Funding HBCU Research: Making the Exception the Rule
Renowned HBCU researcher Marybeth Gasman today blogged about Fayetteville State University’s Center for Defense and Homeland Security, detailing its efforts to secure federal funding and road to becoming a Center of Excellence. Few folks know have a better independent perspective on HBCU structure and culture than Dr. Gasman, and she comes up big again with her latest post.
First, the center, which is directed by Curtis Charles, is interdisciplinary in its approach, bringing together 22 of the institution’s top faculty members that focus on issues of national security. With this approach, the institution is able to garner buy-in across the institution for the center. Second, with the center, Chancellor James Anderson is set on preparing the next generation of individuals working in national security and well as emergency management. Third, Fayetteville State put a business model in place and hired personnel that have great success in both securing and managing large federal grants. Fourth, the institution has created partnerships with industry, including faculty mentorship programs, student workstudy opportunities, and co-applying for grants.
There are two more steps included in FSU’s path to building its vital research center, but these four are the ones that deserve the most attention, because they are the most critical parts to building exemplary research for HBCUs.
There is a handful of HBCUs conducting research that impacts at a regional and national level. FSU joins North Carolina A&T, Jackson State, Morgan State, Howard, Tuskegee, Claflin, Hampton, Tennessee State, Fisk and North Carolina Central as annual, notable federal grant earners for pointed work in national security, public health, sociology, engineering and the natural sciences.
Should we expect every HBCU to be a research juggernaut? No. But given these are the only institutions conducting research to help black communities, should we expect a few more to gain national notoriety? Absolutely.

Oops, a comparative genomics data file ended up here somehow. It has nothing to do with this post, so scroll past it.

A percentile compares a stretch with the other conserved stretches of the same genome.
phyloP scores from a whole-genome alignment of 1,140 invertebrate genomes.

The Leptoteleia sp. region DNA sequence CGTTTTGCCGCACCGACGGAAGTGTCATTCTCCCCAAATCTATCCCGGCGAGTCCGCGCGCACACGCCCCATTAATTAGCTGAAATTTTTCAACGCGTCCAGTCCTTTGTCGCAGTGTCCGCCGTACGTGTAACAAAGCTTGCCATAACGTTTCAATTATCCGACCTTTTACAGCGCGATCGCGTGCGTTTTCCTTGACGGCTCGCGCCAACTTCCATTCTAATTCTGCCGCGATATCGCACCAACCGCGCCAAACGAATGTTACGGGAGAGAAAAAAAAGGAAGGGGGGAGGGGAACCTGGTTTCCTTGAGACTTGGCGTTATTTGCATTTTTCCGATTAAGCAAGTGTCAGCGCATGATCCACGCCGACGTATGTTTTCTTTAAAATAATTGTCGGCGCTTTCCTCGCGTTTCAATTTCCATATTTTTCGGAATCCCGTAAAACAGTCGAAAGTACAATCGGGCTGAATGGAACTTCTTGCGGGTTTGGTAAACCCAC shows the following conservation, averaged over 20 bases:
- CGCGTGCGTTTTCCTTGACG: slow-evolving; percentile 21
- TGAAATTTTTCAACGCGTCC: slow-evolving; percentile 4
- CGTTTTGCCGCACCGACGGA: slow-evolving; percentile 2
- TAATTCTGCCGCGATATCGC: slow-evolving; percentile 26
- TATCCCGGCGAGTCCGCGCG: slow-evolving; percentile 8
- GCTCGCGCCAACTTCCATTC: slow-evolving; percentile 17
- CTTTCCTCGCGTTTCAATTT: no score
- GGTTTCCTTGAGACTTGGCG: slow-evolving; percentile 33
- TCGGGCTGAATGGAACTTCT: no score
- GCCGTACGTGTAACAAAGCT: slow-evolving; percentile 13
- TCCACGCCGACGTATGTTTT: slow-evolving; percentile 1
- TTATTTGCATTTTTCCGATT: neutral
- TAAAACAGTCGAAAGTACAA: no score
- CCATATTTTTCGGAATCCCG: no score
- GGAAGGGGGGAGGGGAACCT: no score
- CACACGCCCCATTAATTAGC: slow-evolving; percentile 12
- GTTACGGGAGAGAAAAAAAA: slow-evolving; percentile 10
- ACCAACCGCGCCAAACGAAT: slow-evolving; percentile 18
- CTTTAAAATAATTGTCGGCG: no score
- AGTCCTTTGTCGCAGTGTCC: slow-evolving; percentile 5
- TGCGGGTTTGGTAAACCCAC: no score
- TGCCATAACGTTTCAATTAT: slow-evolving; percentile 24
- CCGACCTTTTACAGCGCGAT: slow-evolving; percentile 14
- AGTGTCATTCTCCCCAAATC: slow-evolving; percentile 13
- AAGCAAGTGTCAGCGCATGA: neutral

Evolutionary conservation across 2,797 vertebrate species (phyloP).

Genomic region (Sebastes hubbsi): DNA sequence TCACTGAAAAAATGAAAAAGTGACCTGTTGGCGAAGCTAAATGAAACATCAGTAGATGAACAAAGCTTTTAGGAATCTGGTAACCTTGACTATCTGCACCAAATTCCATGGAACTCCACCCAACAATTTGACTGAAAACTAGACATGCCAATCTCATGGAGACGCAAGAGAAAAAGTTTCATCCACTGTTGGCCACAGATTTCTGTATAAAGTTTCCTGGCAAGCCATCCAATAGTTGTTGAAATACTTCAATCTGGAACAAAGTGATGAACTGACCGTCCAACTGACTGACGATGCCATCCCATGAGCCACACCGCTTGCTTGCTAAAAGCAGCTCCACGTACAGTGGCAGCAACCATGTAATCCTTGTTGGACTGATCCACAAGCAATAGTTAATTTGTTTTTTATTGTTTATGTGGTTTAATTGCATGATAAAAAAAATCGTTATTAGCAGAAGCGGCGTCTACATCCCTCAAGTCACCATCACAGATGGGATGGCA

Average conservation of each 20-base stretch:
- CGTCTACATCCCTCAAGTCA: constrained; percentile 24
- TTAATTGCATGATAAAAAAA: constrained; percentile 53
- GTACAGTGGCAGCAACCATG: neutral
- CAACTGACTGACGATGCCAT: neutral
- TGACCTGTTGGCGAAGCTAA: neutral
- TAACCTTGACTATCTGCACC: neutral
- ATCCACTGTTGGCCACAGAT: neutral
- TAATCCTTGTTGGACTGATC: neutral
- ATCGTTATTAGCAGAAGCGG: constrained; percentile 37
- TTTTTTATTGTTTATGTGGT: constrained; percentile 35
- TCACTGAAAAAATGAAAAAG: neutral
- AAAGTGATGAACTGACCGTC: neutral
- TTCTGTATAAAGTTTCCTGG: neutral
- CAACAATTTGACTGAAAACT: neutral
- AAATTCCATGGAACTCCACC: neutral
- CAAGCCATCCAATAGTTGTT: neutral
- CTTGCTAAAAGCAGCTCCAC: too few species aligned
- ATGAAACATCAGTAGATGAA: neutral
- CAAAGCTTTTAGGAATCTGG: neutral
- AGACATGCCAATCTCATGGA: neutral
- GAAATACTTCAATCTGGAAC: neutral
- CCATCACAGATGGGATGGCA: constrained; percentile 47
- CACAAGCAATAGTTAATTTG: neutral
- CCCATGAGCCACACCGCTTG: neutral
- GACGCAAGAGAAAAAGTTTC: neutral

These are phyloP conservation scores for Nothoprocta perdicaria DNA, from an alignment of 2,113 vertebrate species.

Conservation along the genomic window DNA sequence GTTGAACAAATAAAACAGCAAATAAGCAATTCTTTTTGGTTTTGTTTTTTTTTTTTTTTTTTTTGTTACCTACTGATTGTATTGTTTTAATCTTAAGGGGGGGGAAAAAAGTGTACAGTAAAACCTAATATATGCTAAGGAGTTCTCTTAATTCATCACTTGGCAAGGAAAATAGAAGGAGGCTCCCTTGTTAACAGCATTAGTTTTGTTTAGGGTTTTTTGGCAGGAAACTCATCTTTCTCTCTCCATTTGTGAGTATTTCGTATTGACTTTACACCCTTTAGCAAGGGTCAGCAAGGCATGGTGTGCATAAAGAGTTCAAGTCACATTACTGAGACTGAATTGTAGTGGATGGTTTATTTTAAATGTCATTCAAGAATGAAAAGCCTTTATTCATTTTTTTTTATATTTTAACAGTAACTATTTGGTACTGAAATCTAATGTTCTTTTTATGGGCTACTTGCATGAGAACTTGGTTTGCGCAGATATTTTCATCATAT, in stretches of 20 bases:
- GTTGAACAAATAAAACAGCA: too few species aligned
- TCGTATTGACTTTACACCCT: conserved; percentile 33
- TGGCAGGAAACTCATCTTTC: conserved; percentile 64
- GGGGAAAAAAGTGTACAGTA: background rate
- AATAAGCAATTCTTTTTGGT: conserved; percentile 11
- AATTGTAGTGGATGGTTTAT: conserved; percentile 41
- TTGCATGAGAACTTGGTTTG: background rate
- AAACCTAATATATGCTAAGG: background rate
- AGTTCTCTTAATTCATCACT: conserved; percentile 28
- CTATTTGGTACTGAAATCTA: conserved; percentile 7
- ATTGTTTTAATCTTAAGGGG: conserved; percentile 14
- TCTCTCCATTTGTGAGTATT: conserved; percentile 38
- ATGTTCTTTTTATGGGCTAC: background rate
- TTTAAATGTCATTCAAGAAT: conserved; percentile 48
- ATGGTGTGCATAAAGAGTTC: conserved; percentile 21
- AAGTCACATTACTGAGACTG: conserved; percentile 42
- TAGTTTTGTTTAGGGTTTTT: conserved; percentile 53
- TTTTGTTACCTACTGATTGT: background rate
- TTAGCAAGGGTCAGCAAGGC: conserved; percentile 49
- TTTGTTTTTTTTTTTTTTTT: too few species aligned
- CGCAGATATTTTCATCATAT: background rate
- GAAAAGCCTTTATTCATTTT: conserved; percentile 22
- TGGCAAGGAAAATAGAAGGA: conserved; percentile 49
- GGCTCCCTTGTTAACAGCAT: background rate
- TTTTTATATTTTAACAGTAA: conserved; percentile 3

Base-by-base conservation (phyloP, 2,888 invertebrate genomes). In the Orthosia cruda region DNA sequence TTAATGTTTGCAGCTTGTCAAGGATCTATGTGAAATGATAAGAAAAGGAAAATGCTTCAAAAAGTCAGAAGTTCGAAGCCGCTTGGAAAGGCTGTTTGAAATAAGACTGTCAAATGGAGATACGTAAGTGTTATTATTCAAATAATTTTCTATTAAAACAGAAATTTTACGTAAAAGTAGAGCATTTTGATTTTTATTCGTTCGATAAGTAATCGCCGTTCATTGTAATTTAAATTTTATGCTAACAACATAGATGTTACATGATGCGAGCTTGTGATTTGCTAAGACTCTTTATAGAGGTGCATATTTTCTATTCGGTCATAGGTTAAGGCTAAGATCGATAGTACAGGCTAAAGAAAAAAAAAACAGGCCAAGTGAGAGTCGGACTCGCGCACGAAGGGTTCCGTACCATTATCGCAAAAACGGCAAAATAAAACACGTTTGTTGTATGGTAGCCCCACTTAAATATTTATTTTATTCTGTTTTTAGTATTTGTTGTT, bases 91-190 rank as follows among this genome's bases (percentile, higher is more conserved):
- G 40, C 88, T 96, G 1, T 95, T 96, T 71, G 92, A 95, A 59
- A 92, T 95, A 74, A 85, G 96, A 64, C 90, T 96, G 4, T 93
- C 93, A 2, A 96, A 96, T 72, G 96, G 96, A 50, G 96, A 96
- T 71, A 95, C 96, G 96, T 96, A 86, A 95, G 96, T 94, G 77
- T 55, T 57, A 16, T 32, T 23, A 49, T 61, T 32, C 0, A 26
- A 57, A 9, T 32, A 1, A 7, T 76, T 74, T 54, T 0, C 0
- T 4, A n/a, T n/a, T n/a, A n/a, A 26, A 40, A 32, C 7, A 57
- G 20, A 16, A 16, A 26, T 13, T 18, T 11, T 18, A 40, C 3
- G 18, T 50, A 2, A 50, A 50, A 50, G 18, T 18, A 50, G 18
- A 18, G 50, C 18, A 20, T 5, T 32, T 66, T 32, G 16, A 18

There are a few on the comeup. Alcorn State is doing great things with public health, and Saint Augustine’s is moving deliberately to be a player in the national security industry as well. Each of the aforementioned schools has appealed to private companies for technical expertise and partnership, and in return, a pledge to bolster their workforce through diversity initiative and research exchange. How do we keep that kind of momentum going?
Can the faith community play a role in funding support for research that benefits parishioners? I’m always shocked that more black churches are not actively pursuing or promoting heart health and diabetes initiatives at HBCUs, particularly when these diseases are a center of focus for outreach and awareness building.
Can regional agricultural companies be engaged to bolster adjunct faculty and research implementations? Hard to believe with all the work being done at Fort Valley State, state government and local agricultural companies don’t take more of a vested interest in the school’s success, considering that much of the upper management human resources and emerging knowledge base will be coming from Wildcat Nation.
These are all oversimplified versions of the questions HBCUs, government and private industries should be asking of each other. But if these questions were a little more public, with more names attached to a demand for answers, perhaps HBCUs would be better prepared to offer compatible research programming when these industries are ready to partner.